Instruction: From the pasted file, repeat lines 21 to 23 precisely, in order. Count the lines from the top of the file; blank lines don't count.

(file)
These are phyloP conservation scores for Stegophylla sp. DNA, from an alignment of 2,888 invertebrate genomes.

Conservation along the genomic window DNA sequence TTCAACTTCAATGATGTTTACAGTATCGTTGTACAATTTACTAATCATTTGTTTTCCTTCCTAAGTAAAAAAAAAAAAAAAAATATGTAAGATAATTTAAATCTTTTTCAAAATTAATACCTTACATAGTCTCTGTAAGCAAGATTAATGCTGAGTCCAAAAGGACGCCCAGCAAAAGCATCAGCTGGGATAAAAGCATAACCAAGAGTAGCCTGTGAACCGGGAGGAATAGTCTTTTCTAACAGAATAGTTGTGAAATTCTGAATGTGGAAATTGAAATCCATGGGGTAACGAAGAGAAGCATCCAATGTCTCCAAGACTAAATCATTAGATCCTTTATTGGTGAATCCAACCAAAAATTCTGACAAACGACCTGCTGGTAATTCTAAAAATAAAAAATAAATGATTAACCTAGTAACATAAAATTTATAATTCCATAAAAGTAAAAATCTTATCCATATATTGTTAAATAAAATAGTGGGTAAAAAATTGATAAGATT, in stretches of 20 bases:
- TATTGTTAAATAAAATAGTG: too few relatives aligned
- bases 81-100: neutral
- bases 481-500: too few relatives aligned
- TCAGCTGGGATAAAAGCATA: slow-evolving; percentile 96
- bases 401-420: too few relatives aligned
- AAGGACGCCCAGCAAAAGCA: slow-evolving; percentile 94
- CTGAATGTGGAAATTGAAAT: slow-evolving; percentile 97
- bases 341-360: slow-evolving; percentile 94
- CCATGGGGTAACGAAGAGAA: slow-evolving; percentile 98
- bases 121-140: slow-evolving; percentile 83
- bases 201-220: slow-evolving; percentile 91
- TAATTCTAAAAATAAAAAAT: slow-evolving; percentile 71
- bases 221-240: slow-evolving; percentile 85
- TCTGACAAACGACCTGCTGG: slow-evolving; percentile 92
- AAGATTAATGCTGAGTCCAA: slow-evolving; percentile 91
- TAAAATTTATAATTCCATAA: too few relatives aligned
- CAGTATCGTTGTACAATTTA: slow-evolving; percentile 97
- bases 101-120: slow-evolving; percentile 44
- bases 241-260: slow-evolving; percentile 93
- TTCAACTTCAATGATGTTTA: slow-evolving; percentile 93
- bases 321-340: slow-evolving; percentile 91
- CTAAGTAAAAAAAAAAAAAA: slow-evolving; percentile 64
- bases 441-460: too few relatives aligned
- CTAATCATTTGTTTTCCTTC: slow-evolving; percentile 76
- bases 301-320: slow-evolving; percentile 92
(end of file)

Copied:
- bases 241-260: slow-evolving; percentile 93
- TTCAACTTCAATGATGTTTA: slow-evolving; percentile 93
- bases 321-340: slow-evolving; percentile 91